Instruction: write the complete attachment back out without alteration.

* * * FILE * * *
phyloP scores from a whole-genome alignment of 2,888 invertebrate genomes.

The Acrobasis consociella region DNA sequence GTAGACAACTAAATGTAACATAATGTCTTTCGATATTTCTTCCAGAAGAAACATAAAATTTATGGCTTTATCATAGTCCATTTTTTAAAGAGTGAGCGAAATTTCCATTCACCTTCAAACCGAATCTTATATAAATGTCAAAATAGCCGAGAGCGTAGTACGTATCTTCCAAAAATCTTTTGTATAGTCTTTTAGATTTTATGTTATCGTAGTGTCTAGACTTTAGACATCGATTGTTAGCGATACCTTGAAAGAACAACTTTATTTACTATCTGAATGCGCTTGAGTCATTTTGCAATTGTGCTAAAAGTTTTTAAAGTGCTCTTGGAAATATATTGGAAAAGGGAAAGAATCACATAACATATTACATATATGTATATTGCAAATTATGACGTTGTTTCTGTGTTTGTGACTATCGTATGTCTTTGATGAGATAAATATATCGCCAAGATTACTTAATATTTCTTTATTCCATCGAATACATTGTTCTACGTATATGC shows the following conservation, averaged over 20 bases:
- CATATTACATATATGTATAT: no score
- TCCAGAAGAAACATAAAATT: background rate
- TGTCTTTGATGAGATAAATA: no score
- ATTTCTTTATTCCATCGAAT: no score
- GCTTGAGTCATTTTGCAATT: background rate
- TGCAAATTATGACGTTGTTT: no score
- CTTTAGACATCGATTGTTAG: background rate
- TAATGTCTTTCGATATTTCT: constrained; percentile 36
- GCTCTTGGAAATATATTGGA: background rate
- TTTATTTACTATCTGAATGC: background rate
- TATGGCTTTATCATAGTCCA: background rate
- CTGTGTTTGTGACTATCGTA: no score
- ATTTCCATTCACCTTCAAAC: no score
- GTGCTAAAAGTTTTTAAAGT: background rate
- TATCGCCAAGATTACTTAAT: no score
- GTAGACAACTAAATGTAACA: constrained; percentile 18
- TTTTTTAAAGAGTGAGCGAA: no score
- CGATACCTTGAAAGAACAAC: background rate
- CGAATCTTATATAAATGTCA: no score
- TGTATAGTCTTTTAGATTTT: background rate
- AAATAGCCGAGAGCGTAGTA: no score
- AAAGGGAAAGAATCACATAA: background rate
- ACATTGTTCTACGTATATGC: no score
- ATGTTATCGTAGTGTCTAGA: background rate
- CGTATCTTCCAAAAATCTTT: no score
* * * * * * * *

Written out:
phyloP scores from a whole-genome alignment of 2,888 invertebrate genomes.

The Acrobasis consociella region DNA sequence GTAGACAACTAAATGTAACATAATGTCTTTCGATATTTCTTCCAGAAGAAACATAAAATTTATGGCTTTATCATAGTCCATTTTTTAAAGAGTGAGCGAAATTTCCATTCACCTTCAAACCGAATCTTATATAAATGTCAAAATAGCCGAGAGCGTAGTACGTATCTTCCAAAAATCTTTTGTATAGTCTTTTAGATTTTATGTTATCGTAGTGTCTAGACTTTAGACATCGATTGTTAGCGATACCTTGAAAGAACAACTTTATTTACTATCTGAATGCGCTTGAGTCATTTTGCAATTGTGCTAAAAGTTTTTAAAGTGCTCTTGGAAATATATTGGAAAAGGGAAAGAATCACATAACATATTACATATATGTATATTGCAAATTATGACGTTGTTTCTGTGTTTGTGACTATCGTATGTCTTTGATGAGATAAATATATCGCCAAGATTACTTAATATTTCTTTATTCCATCGAATACATTGTTCTACGTATATGC shows the following conservation, averaged over 20 bases:
- CATATTACATATATGTATAT: no score
- TCCAGAAGAAACATAAAATT: background rate
- TGTCTTTGATGAGATAAATA: no score
- ATTTCTTTATTCCATCGAAT: no score
- GCTTGAGTCATTTTGCAATT: background rate
- TGCAAATTATGACGTTGTTT: no score
- CTTTAGACATCGATTGTTAG: background rate
- TAATGTCTTTCGATATTTCT: constrained; percentile 36
- GCTCTTGGAAATATATTGGA: background rate
- TTTATTTACTATCTGAATGC: background rate
- TATGGCTTTATCATAGTCCA: background rate
- CTGTGTTTGTGACTATCGTA: no score
- ATTTCCATTCACCTTCAAAC: no score
- GTGCTAAAAGTTTTTAAAGT: background rate
- TATCGCCAAGATTACTTAAT: no score
- GTAGACAACTAAATGTAACA: constrained; percentile 18
- TTTTTTAAAGAGTGAGCGAA: no score
- CGATACCTTGAAAGAACAAC: background rate
- CGAATCTTATATAAATGTCA: no score
- TGTATAGTCTTTTAGATTTT: background rate
- AAATAGCCGAGAGCGTAGTA: no score
- AAAGGGAAAGAATCACATAA: background rate
- ACATTGTTCTACGTATATGC: no score
- ATGTTATCGTAGTGTCTAGA: background rate
- CGTATCTTCCAAAAATCTTT: no score